Robin was a brilliant horologist who made significantly advances in the quest for accurate time measurement. He was an ambitious man of great influence who achieved almost unrivalled success with a string of titles and important official posts to his name. Appointed to both Louis XV and Louis XVI as well as the latter’s wife and brother, his talents and the patronage of the royal family enabled him to count among his clientele the cream of the Parisian high society. Little is known of his early life but that he was born in Chauny, north east of Paris and in 1763 was appointed to Louis XV as Marchand-Horloger Privilégié du Roi. Having resigned from the post in 1765, he was received as a maître in 1767 by a decree exempting him from serving an apprenticeship. The most brilliant phase of his career began in 1778 when he was appointed Horloger du duc de Chartres and the Académie des Sciences approved two of his inventions. One was an astronomical clock, which the Menus Plaisirs acquired that year for Louis XVI.
Robin became famed for his mantle clocks, which featured astronomical indications and compensated pendulums among other complications. He also applied the same principal to regulators; among them was an early example that was acquired by the duc d’Aumont. Equally interested in watchmaking, from 1786 he used a special type of escapement, which he also incorporated into his monumental clocks, supplying for example those at the Grand Commune at Versailles in 1782 and at the Petit Trianon in 1785 – the year in which Louis XVI’s brother the comte d’Artois appointed him Horloger de Monsieur. Two years before, in 1783, he was appointed Valet de Chambre-Horloger Ordinaire du Roi and in 1786 was installed in lodgings in the Galeries du Louvre from where he was at the King’s disposal. Marie-Antoinette was so enchanted by his beautifully styled clocks that in 1786 she appointed him as her Valet de Chambre-Horloger Ordinaire du Reine with a salary of 400 livresand another 300 in bonuses. At least 23 clocks by Robin were listed in the 1793 inventory of her belongings while another ten were recorded as in the possession of the comte d’Artois. In addition to the ducs de Chartres and d’Aumont, other members of court and influential clients included the marquis de Courtanvaux, the maréchaux ducs de Duras and de Richelieu who acted as Premiers Gentilshommes de la Chambre as well as the marquis de Sérent, tutor to the ducs d’Angoulême and de Berry. After the overthrow of the monarchy, Robin was one of the first clockmakers to support the new Republican decimal time system introduced in November 1793. The following year saw his appointment as Horloger de la République, 1794 and then Horloger du Directoire in 1796.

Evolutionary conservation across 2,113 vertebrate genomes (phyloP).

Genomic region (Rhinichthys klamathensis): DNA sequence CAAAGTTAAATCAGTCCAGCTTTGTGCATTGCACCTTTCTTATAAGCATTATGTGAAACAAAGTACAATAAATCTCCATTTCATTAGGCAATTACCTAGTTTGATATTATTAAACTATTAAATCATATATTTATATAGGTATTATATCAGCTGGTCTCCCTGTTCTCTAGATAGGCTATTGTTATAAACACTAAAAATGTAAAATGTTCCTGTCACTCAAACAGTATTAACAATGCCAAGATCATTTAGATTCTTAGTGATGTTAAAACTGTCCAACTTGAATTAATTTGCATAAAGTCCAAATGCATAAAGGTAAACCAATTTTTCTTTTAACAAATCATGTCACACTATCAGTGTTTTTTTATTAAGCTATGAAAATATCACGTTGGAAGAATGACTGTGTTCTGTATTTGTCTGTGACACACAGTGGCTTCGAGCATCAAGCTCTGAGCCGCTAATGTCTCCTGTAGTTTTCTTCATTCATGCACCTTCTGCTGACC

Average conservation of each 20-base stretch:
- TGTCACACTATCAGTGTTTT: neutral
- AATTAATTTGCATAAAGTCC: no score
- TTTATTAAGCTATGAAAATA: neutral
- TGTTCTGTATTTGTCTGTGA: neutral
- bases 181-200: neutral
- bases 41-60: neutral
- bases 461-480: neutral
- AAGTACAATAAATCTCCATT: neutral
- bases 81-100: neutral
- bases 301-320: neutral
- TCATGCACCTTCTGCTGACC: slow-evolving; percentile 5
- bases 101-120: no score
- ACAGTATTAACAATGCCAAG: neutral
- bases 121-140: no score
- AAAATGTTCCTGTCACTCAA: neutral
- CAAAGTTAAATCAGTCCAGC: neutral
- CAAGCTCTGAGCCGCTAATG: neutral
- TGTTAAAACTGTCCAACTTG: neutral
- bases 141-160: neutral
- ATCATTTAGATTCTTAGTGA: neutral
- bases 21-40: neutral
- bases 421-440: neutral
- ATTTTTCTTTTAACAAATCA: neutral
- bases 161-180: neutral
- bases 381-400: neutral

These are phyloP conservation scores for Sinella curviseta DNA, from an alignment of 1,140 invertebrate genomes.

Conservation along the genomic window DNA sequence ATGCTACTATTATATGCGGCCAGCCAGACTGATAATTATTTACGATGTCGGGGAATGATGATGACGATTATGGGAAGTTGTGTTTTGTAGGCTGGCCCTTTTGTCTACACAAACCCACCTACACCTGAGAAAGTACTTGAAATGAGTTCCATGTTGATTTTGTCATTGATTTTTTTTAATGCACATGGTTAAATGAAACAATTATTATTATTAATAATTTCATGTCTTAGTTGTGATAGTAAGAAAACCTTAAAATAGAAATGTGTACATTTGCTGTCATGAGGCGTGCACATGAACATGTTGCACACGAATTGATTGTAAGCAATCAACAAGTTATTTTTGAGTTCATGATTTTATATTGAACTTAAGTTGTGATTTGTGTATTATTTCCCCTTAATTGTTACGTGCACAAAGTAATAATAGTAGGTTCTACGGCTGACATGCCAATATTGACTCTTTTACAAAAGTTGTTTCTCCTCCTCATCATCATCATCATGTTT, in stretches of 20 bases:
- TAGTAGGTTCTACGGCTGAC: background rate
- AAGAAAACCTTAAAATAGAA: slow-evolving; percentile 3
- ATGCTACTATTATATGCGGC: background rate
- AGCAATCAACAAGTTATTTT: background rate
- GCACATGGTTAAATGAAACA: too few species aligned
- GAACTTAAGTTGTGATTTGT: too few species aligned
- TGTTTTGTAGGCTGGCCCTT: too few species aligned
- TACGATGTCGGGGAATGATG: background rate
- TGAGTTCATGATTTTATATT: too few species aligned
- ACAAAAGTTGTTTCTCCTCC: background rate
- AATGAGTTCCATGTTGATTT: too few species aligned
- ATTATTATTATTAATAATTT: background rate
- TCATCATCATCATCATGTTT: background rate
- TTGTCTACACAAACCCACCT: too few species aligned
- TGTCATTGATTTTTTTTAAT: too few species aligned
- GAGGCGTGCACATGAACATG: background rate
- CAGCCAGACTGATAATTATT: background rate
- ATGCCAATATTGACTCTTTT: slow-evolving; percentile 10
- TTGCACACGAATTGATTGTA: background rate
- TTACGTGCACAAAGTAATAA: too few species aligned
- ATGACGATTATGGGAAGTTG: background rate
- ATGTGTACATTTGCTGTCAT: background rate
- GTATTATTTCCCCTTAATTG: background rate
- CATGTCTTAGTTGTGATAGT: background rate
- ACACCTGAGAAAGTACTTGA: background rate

In keeping with other of Robin’s fire gilt mantel regulators, this too has a polychrome dial to include a beautiful zodiac ring. The two greatest exponents of this art were Dubuisson and Coteau. Dubuisson, who was born in Lunéville, worked firstly as a porcelain painter in his hometown as well as in Strasbourg and Chantilly. Like Coteau, he was employed at Sèvres, where from 1756-9 he worked as a flower painter before specializing on his own account by supplying the finest enamelled watchcases and clock dials to the leading clockmakers of his day. Many were supplied to Robin, who still owed Dubuisson 725 francs on his death (as did the bronzier Claude Galle who on his death in 1815 owed Dubuisson 120 francs). In addition to them Dubuisson worked for other celebrated makers including Dieudonné Kinable, Jean-Simon Bourdier, Louis Berthoud, Pierre-Basile Lepaute and Antide Janvier. Received as a maître on July 16th, 1769, Dubuisson was recorded in the rue du Roule by 1772, rue de la Huchette by 1795, rue de la Barillerie in 1799 and then in 1812 in rue de la Calandre.
Like Dubuisson, the ébéniste Jean-Ferdinand-Joseph Schwerdfeger, was a highly respected maker. Of German origin, he was received as a Paris maître on 26th May 1786. Schwerdfeger made both furniture and clock cases. His most celebrated piece of furniture was the serre bijoux, commissioned in 1787 for Marie-Antoinette (now at Château de Versailles). Designed by Jean Démosthène Dugourc this jewellery cabinet is a highly elaborate piece adorned with Sèvres plaques and mounts by Thomire. In contrast, the majority of Schwerdfeger’s furniture was of sober design that relied upon the beauty of the mahogany, enhanced by restrained gilt bronze mounts. Likewise, his clock cases were of similar restrained architectural form of which there is a similar example by him reputedly in the Geneva Watch Museum. Many of his clock cases were supplied to Antide Janvier. An inventory made following the death of Janvier’s wife in 1803, listed eight clock cases by Schwerdfeger and then on the latter’s death in 1818, Janvier still owed him 150 francs. In addition to Janvier, Schwerdfeger also supplied clock cases to Jean-Simon Bourdier and of course Robert Robin.